But when I made it to Edison's room, as I flipped on the light, I felt that the light switch was all sticky. And I couldn't help but smile.

Sticky light switches make me think of our nightly bedtime routine. After Edison has his pajamas on and his teeth brushed, while I hold him up, he switches off the bathroom light, then the hallway light, and then his bedroom light last of all.

I never would have thought there'd be a day that sticky light switches made me happy. Or the puppies, trucks, books, and blocks I see scattered all over the living room floor from where I sit typing.

But when I see toys all over the floor, or touch a sticky light switch, I'm struck by that feeling. The one all mothers know, the feelings of overwhelming love, joy in this moment, fear that life is going by too fast, sadness of knowing how fleeting it is, sheer happiness in the present. All mingled and combined into the emotion that is motherhood.

So, I'm trying to take each day slowly. My house isn't decorated as much or as well as I'd like, like the photos I can't stop pinning on Pinterest, but Edison loves the Christmas tree (and especially the switch that turns the lights on and off) just as it is.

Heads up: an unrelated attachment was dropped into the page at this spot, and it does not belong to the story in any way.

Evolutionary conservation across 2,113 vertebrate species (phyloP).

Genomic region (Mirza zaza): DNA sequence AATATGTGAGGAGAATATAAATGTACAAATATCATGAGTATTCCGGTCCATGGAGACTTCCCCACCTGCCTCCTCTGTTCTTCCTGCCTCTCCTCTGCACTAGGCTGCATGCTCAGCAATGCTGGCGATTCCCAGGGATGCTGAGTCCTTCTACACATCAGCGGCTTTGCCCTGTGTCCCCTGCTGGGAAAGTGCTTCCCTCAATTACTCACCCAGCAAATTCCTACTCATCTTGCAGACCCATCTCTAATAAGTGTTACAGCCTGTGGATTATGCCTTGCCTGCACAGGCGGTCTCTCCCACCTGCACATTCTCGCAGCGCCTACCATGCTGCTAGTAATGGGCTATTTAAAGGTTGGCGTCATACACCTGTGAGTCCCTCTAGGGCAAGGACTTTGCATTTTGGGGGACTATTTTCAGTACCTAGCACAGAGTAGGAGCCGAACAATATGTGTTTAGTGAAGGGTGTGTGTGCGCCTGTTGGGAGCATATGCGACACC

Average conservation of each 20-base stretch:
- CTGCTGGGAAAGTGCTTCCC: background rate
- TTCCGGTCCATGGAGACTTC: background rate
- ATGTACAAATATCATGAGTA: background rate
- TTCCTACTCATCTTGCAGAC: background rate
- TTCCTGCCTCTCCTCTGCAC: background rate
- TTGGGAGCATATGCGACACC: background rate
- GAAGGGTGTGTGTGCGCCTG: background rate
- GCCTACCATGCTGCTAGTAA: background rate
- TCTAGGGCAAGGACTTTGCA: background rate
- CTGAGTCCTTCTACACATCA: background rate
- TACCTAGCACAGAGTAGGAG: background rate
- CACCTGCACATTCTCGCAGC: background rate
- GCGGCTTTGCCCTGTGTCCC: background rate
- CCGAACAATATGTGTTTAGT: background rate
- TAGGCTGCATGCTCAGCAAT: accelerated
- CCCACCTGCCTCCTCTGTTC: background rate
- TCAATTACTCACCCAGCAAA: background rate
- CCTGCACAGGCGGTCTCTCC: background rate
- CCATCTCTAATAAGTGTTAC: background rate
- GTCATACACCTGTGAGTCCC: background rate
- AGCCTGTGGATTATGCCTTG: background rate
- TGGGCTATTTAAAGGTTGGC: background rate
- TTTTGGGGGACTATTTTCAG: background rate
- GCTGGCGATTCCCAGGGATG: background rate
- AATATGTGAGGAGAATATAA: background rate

We haven't made any cute Christmas crafts. I probably won't have time to put together clever gifts for his teachers at daycare. I forgot to get the mailman anything. I've fallen behind on my Advent calendar and devotional, but the scripture and lessons for the days I have done has been a blessing. I might not get all the gifts for all the people I'd like, or send enough Christmas cards, or bake anything at all.

After all, people, I've just mopped my floor for the first time in ... a very long while, so that should tell you where to set your expectations.

We probably won't go do all the fun Christmas activities, or fit in all of the Christmas movies, or see all the people we'd like to see while we're in Iowa for Christmas. But I don't want this Christmas to go by wishing I'd done more, or seen more, or had more. I just want to be truly present in each moment.

I think that's the best gift I can give.